Biosecurity a must in grain import deal

Biosecurity a must in grain import deal


Grains
Aa

WHEAT imports may be necessary to meet a shortfall in Australian production, but biosecurity measures must be non-negotiable according to the chairman of the New South Wales Durum Growers Association.

WHEAT imports may be necessary to meet a shortfall in Australian production, but biosecurity measures must be non-negotiable according to the chairman of the New South Wales Durum Growers Association.

Aa
Ross Durham, Mullaley, New South Wales, has said all grain imported into Australia must be processed or denaturalised as close as possible to where it is unloaded at port.

Ross Durham, Mullaley, New South Wales, has said all grain imported into Australia must be processed or denaturalised as close as possible to where it is unloaded at port.

Ross Durham, who farms at Mullaley, on the Liverpool Plains in NSW, said he understood the situation was difficult for domestic grain users, such as the Manildra Group, which has won permission to import high protein Canadian grain with massive drought-induced shortages of grain.

However, Mr Durham said the industry must not fall into the trap of any practices that could lead to potential biosecurity risks as part of the import process.

In particular, he questioned whether whole grain should be allowed to be moved untreated the 70 kilometres from Port Kembla to Nowra.

As the grain does not enter a grain producing region, it is allowed to be moved directly to Nowra as part of the Manildra Group's import permit conditions.

Mr Durham said even this relatively short distance was too far in his opinion.

"The grain either needs to be processed or denaturalised near the port to minimise the chance of a breach of the supply chain," Mr Durham said.

Denaturalisation is a sticky topic for those importing grain.

The cost per tonne of a gamma radiation treatment to devitalise the grain, meaning it is not viable to grow, and to ensure there are no surviving disease pathogens, is said to be close to the current value of a tonne of wheat, making it cost prohibitive for those looking to bring in replacement grain.

There is also work on treating the grain with steam, which would be cheaper, but this technology is yet to be fully ratified by experts and also is not strong against pathogens.

The capacity of the equipment required to devitalise grain in Australia would also be a problem.

The major demand for sterile grain in the past has come from producers of mouse bait but it is unknown whether the operators could step up to process the thousands of tonnes that will be ?imported.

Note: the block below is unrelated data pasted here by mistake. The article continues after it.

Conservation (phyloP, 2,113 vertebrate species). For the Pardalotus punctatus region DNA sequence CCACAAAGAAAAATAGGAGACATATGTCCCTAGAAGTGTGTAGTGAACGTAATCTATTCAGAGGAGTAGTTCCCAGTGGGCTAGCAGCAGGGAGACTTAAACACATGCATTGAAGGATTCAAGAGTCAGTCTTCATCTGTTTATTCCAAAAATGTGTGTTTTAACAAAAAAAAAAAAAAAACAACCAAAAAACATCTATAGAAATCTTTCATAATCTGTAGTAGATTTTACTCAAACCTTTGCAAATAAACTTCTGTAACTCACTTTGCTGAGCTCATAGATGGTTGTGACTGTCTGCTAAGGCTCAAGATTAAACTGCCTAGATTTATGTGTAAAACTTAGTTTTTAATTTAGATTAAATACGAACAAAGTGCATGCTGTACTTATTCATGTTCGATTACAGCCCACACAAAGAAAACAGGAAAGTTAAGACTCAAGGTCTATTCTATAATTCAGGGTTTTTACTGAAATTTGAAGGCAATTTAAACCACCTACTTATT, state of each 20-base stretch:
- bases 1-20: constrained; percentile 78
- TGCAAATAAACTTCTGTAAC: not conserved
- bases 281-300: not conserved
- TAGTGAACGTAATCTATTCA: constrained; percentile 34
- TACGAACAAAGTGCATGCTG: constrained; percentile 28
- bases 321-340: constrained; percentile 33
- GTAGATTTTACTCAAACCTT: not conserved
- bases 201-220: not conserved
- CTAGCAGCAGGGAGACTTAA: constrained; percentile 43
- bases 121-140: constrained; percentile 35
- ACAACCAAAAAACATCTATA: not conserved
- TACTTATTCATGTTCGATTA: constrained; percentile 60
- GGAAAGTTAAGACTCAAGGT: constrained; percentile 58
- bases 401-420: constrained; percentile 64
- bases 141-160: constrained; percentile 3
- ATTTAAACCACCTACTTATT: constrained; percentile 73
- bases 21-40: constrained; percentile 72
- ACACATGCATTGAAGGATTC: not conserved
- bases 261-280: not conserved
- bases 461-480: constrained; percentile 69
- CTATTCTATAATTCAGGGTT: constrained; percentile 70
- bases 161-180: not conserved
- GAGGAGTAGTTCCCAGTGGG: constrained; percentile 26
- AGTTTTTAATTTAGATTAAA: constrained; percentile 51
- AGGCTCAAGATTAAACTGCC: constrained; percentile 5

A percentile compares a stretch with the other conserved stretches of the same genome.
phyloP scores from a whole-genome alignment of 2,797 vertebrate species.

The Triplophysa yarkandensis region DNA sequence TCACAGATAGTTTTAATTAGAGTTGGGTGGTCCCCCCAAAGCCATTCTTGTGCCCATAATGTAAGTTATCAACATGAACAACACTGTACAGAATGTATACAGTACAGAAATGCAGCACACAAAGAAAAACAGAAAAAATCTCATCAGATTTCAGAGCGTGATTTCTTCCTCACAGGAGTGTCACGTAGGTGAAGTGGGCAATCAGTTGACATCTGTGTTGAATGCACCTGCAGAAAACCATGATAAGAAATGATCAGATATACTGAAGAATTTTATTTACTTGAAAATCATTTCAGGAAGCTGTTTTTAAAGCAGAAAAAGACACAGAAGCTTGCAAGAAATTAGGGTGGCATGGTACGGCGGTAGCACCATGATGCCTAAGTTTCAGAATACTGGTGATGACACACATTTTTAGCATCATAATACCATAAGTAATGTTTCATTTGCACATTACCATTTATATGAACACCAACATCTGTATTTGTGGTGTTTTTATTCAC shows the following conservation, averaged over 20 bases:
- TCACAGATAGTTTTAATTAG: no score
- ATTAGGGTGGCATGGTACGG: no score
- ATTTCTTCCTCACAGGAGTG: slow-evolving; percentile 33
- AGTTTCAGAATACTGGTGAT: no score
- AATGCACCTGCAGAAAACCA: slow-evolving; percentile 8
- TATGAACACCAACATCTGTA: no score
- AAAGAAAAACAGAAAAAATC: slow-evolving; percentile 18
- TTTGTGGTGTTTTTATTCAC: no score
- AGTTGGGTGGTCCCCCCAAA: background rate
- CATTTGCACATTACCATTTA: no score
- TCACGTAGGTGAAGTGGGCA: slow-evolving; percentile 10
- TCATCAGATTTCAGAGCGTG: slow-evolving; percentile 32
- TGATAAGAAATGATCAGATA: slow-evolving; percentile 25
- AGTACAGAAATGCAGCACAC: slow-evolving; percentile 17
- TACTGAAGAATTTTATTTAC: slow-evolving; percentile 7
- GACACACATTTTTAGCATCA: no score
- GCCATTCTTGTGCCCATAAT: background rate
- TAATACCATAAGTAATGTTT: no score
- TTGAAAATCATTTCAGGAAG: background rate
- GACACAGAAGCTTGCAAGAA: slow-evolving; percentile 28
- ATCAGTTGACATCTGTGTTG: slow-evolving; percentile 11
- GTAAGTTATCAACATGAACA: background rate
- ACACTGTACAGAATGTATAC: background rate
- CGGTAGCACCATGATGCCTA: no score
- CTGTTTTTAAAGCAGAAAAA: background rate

Mr Durham said while it may be costly, it was a case of not jeopardising the grains industry for the sake of a few shipments of wheat.

"We've heard that we shouldn't be risking the suppliers future for a couple of shipments of wheat to keep them going and that is fine, but on the other side they need to ensure that just because they didn't want to pay a little extra that a serious disease or weed gets in here," he said.

"You have a look at grain trucks and where they've been and the trail of cockatoos and galahs will tell you they are not sealed tight and it is the same thing with train wagons.

"The grain needs to be 100pc safe, whether that is processed or treated before it enters an agricultural region of any description, because you can't put the genie back in the bottle.

"One of our greatest natural advantages is that little barrier that is the ocean around us and we don't want that thrown away just because the cost of keeping up grain hygiene doesn't suit the end users."

Another farmer from Mr Durham's local area, Xavier Martin, agreed, saying he felt that grain should not be allowed out of metropolitan areas untreated or unprocessed.

"The risks are just too great, I think the problems we are seeing in this part of the world, even from grain brought in from other parts of Australia in terms of new weeds is enormous, let alone the damaging pests and pathogens from overseas," Mr Martin said.

He also questioned the true state of supply of high protein wheat, which the Manildra Group has said has been too low to keep its Nowra facility running.

"Speaking with people and I would say there are still supplies of hard (high protein) wheat right across the NSW wheatbelt, prices for this particular grade have been struggling as far back as September last year and there have been plenty who felt there had to be a better price on offer down the track and have held on, so I wouldn't think it is a situation where there is no high protein wheat about at all," Mr Martin said.

Aa

From the front page

Sponsored by